So, what I'm hoping to do is as I'm developing this game I want to share updates on it's progress through blog post and potentially through videos on my Youtube channel. The idea is to not only engage more with the potential people that will be playing the game but also give you guys a look at what goes into making a game and my personal creative process. I hope to begin this process of sharing more about the game and updating folks on what it is and the development process soon. Right now, I want to get a little more into the pre-production of it and get a solid proof of concept prototype down. Once I'm at that stage I'll start sharing more information about the game.
So for now, please feel free to suggest what you'd like to see from the development process once it begins and what form you'd prefer to see it in such as blog post, video updates on Youtube or other. I'm excited about working on a game in this way as it's out of my comfort zone but I think it could make for an interesting learning experience for us all. So, let's get ready to go on an adventure, shall we?
Until next time!
Hi there, Gamers and Game Makers!
This week, I'll be breaking down some very quick but useful tips for your level design work. Ok let's jump right in!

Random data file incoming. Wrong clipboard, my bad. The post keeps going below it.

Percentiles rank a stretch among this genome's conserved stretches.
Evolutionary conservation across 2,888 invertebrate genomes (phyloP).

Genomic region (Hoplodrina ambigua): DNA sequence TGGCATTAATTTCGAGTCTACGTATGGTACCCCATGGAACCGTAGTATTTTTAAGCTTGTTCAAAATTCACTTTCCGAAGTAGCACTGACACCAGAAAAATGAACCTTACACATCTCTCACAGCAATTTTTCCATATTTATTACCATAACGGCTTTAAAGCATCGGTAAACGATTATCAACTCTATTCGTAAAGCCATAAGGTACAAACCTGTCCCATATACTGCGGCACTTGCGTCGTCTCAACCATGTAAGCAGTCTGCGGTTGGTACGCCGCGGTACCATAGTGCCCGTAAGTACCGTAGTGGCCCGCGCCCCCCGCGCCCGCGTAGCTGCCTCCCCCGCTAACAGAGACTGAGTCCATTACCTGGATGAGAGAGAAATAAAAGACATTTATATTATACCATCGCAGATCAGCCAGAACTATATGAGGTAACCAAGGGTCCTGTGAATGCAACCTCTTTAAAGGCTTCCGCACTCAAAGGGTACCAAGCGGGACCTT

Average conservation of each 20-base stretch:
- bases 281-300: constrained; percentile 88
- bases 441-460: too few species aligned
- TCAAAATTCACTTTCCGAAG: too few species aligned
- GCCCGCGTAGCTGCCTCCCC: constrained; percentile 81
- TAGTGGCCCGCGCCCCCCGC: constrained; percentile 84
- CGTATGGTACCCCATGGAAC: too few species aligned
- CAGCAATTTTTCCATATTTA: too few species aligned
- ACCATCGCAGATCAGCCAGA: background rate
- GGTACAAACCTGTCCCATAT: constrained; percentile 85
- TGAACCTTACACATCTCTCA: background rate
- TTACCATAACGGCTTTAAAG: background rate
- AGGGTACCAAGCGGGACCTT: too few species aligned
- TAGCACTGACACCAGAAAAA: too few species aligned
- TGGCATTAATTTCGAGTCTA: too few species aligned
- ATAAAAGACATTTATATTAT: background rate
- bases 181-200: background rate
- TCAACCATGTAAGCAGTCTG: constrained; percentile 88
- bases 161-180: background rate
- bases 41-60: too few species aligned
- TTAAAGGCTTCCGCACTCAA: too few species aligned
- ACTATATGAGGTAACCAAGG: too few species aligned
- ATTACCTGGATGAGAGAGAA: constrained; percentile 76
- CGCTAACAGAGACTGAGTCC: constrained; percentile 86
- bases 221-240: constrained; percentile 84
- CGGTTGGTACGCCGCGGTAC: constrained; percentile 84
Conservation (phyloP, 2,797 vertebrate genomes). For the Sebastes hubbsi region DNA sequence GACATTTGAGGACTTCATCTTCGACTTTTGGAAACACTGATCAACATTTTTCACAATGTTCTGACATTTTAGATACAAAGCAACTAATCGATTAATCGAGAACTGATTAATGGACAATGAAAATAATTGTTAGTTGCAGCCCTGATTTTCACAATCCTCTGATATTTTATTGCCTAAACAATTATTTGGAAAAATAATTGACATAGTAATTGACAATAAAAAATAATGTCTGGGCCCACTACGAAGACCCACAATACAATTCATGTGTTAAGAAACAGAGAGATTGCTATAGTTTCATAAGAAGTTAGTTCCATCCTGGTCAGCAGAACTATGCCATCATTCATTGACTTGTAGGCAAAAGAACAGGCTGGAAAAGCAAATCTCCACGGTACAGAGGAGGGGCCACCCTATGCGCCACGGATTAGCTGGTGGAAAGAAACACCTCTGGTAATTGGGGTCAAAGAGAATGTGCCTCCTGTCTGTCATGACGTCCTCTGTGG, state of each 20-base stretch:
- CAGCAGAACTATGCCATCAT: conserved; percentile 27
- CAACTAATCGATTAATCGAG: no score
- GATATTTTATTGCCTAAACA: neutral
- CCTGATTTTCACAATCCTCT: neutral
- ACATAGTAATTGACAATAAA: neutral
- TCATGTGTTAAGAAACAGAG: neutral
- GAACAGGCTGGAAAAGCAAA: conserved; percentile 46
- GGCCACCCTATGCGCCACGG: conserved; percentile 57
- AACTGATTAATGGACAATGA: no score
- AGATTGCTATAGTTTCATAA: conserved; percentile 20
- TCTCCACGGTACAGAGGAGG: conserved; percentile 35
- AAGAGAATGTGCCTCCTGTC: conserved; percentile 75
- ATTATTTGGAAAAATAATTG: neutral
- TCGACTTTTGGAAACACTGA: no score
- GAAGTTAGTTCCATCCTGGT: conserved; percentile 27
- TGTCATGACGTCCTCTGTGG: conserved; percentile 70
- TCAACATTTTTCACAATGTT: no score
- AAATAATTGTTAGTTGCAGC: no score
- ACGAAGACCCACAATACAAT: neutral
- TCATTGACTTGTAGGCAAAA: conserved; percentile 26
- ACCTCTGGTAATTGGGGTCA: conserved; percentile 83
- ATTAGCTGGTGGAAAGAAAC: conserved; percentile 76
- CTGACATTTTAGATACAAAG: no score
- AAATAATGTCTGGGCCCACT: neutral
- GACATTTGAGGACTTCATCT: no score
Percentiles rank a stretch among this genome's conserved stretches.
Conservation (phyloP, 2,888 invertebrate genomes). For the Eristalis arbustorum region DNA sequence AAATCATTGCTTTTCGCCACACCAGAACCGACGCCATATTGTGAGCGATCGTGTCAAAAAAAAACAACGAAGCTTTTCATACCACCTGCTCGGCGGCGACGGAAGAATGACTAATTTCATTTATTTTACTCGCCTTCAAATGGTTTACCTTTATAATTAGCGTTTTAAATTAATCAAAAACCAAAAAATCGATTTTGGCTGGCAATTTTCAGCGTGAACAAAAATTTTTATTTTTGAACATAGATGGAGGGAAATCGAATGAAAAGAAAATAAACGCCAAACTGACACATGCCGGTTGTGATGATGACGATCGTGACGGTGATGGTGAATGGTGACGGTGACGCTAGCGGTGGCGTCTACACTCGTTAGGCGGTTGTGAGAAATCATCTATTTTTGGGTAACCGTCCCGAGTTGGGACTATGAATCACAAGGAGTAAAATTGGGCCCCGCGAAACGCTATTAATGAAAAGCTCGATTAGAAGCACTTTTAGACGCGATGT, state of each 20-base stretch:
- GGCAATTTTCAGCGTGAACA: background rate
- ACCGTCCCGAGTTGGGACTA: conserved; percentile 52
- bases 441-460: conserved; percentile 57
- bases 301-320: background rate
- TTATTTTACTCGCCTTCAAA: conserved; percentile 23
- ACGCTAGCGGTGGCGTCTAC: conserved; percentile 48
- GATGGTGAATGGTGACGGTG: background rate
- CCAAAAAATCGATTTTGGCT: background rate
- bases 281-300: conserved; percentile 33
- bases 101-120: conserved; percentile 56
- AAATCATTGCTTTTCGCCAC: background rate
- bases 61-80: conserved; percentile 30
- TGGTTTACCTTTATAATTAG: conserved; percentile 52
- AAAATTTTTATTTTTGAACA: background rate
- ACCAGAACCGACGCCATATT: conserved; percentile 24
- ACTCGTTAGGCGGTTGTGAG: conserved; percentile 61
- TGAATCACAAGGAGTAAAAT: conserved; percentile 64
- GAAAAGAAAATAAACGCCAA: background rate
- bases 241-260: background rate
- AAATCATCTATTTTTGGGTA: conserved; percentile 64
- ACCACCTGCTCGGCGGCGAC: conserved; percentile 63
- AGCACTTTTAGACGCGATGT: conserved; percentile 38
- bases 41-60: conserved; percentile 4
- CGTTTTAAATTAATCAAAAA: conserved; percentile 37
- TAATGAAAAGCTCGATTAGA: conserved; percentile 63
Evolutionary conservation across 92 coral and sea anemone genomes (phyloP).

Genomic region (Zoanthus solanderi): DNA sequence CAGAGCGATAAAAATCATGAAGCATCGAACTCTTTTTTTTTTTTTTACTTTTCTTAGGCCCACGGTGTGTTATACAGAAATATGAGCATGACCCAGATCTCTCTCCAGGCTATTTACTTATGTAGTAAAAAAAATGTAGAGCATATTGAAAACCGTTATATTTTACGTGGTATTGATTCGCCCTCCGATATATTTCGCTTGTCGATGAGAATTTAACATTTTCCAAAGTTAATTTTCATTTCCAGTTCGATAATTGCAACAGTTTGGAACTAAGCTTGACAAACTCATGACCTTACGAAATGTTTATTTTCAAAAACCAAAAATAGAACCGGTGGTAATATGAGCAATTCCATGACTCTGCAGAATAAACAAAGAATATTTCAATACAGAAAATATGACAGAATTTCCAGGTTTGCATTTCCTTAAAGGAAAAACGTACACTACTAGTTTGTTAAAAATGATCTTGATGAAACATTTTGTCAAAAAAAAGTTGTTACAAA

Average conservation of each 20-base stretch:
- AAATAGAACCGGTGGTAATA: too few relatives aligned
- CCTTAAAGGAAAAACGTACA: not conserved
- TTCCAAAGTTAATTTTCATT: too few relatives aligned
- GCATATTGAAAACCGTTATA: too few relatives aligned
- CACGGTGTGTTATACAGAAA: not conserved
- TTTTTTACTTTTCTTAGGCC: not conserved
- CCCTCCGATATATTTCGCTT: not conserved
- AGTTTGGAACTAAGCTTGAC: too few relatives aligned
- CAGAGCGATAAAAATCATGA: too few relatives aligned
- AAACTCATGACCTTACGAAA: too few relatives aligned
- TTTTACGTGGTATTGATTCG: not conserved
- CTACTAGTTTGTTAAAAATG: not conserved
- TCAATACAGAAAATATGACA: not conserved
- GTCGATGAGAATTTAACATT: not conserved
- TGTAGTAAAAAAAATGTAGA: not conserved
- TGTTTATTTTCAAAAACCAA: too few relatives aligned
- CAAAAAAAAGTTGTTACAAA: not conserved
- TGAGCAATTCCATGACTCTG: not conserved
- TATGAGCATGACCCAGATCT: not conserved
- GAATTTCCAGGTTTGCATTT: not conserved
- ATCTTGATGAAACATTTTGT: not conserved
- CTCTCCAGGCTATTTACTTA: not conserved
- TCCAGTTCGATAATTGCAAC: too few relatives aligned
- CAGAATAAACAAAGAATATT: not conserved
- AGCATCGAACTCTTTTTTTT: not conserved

Tip 1:Know your level
It's important to not just jump right into your editor placing objects any old place. You should always start out with your level design on paper. Think about the gameplay that takes place in this level and how the environment will influence that gameplay and vice versa.
Sketch out rough outlines of your level and make notes of key points in the level and consider things such as how you'll guide the player the way you want them to go. Have as much information about your level and what you want/need from it before you start building it.
Tip 2: It's only logical
When you know what you need in your level from a gameplay point of view and are ready to start building it,it's important to also think about the logic of your level. When it comes to games we tend to let a few things slide under the reasoning of "Video game logic" but at the same time you should strive to have your level make sense. Do the things in your level make sense? If you have a level set in a hospital and in the operating room I would expect to see an operating table but if I see a pool table or jukebox, I'll start to question to question the logic and the immersion will be broken. Always aim to have your level feel like a real logical place. Even in a fantasy game, we have expectations of what we want to see in an area.